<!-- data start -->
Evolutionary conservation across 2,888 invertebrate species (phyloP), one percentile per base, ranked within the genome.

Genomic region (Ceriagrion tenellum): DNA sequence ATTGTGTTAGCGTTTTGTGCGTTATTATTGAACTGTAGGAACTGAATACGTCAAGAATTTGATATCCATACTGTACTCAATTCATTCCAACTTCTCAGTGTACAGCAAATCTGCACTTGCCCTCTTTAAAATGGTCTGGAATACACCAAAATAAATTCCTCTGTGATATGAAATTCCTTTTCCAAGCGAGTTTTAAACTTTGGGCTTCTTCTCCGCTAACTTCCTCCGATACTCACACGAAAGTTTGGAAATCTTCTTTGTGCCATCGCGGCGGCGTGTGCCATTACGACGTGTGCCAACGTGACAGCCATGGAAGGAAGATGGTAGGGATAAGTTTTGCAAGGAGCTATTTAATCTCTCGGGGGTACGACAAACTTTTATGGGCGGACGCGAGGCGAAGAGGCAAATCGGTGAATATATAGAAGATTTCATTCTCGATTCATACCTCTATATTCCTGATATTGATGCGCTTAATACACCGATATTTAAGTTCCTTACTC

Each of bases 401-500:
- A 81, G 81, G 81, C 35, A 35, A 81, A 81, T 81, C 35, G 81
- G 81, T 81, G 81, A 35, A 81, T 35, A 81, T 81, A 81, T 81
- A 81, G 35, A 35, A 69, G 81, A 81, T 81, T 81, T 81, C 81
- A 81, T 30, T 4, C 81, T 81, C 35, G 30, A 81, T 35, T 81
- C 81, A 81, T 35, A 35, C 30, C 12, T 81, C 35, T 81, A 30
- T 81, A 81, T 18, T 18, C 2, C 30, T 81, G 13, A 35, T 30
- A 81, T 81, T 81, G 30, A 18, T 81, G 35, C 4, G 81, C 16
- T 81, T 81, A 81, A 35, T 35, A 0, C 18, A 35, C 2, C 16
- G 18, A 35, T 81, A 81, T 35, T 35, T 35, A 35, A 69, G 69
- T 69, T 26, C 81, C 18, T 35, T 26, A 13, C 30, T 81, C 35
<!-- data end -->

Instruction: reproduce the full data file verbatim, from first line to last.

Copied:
Evolutionary conservation across 2,888 invertebrate species (phyloP), one percentile per base, ranked within the genome.

Genomic region (Ceriagrion tenellum): DNA sequence ATTGTGTTAGCGTTTTGTGCGTTATTATTGAACTGTAGGAACTGAATACGTCAAGAATTTGATATCCATACTGTACTCAATTCATTCCAACTTCTCAGTGTACAGCAAATCTGCACTTGCCCTCTTTAAAATGGTCTGGAATACACCAAAATAAATTCCTCTGTGATATGAAATTCCTTTTCCAAGCGAGTTTTAAACTTTGGGCTTCTTCTCCGCTAACTTCCTCCGATACTCACACGAAAGTTTGGAAATCTTCTTTGTGCCATCGCGGCGGCGTGTGCCATTACGACGTGTGCCAACGTGACAGCCATGGAAGGAAGATGGTAGGGATAAGTTTTGCAAGGAGCTATTTAATCTCTCGGGGGTACGACAAACTTTTATGGGCGGACGCGAGGCGAAGAGGCAAATCGGTGAATATATAGAAGATTTCATTCTCGATTCATACCTCTATATTCCTGATATTGATGCGCTTAATACACCGATATTTAAGTTCCTTACTC

Each of bases 401-500:
- A 81, G 81, G 81, C 35, A 35, A 81, A 81, T 81, C 35, G 81
- G 81, T 81, G 81, A 35, A 81, T 35, A 81, T 81, A 81, T 81
- A 81, G 35, A 35, A 69, G 81, A 81, T 81, T 81, T 81, C 81
- A 81, T 30, T 4, C 81, T 81, C 35, G 30, A 81, T 35, T 81
- C 81, A 81, T 35, A 35, C 30, C 12, T 81, C 35, T 81, A 30
- T 81, A 81, T 18, T 18, C 2, C 30, T 81, G 13, A 35, T 30
- A 81, T 81, T 81, G 30, A 18, T 81, G 35, C 4, G 81, C 16
- T 81, T 81, A 81, A 35, T 35, A 0, C 18, A 35, C 2, C 16
- G 18, A 35, T 81, A 81, T 35, T 35, T 35, A 35, A 69, G 69
- T 69, T 26, C 81, C 18, T 35, T 26, A 13, C 30, T 81, C 35